2. Immunity and Immune Response against IB and ND in Poultry

2.1. Immune System in Birds Relative to Viral Diseases

Just like all vertebrates, Aves (birds) have two complementary immune systems, the innate and adaptive immune systems. Together with proteins, cells, and complementing molecules, they function to block pathways that lead to viral infections [33]. Due to the persistent nature of the viruses that cause IB and ND, the chicken immune system has been extensively studied to understand their importance in viral immunity and identify markers for effective vaccine development. In as much as there are many similarities between the chicken immune system and those of mammals, there are significant outstanding differences as well [34,35,36]. The avian immune system presents heterophils as its equivalent to mammalian neutrophils. They lack functional eosinophils and lymph nodes. Although the lymphatic system is also categorized into primary and secondary organs [37], chickens possess two central (primary) lymphoid organs; the thymus and the bursa. Chicken susceptibility to viral infection is influenced by their major histocompatibility complex (MHC I & II) genotype. MHC determines the quality of humoral and cell-mediated responses, as the MHC molecule is responsible for binding the antigen epitope and to present it to T lymphocytes [38,39].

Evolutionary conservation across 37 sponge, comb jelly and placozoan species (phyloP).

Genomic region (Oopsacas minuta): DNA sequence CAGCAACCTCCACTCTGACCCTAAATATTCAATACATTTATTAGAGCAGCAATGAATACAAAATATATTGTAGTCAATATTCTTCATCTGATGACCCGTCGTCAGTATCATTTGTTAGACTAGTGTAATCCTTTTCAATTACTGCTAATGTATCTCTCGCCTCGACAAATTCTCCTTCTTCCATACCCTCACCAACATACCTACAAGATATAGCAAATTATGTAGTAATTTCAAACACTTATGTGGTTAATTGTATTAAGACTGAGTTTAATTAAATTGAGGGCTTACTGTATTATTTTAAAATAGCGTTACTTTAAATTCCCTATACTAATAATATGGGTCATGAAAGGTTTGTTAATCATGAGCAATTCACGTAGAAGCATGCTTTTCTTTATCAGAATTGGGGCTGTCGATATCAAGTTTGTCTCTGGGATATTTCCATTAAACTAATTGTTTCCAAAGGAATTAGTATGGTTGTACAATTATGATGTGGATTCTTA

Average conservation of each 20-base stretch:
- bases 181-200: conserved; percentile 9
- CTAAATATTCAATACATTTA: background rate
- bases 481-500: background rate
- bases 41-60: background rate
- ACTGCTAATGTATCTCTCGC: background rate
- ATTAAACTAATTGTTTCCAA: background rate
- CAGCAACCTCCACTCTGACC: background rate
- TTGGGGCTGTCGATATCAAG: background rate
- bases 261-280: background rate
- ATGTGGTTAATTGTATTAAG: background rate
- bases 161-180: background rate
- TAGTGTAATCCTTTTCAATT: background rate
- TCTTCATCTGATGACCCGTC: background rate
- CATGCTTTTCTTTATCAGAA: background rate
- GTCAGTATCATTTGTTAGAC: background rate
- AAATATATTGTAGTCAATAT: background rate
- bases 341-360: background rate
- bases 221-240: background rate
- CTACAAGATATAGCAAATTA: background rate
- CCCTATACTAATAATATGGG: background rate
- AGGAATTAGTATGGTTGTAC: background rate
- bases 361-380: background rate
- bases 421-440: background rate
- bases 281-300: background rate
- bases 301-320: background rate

The bursa of fabricius is responsible for the functioning of humoral, non-cellular or antibody-mediated immune response in chickens. Prebursal stem cells migrate into the bursa and differentiate into bursa stem cells, these bursa stem cells develop into post-bursal B cells. The Antigen-specificity of the developed B cells involved in humoral immunity is developed during the differentiation process in the bursa [40]. Antigen-specific property of B cells enables them to recognize antigens based on specific antibody molecules. There are only three antibodies in chicken immunology: IgY, IgA, and IgM [7,41]. In avian IB and ND, the associated local antibodies present on the mucosa-associated lymphoid organs (MALT) of the respiratory tract are IgA and IgY [42,43]. Generally, MALTs in chickens associated with IBV and NDV include nasal-associated lymphoid tissues (NALT) and bronchus-associated lymphoid tissue (BALT) of the lungs [44,45]. The NALT play their role efficiently due to the presence of the areas of B cells with caps composed of CD4+ T cells. The B cells are distributed all around the epithelium of the nasal cavity [46,47].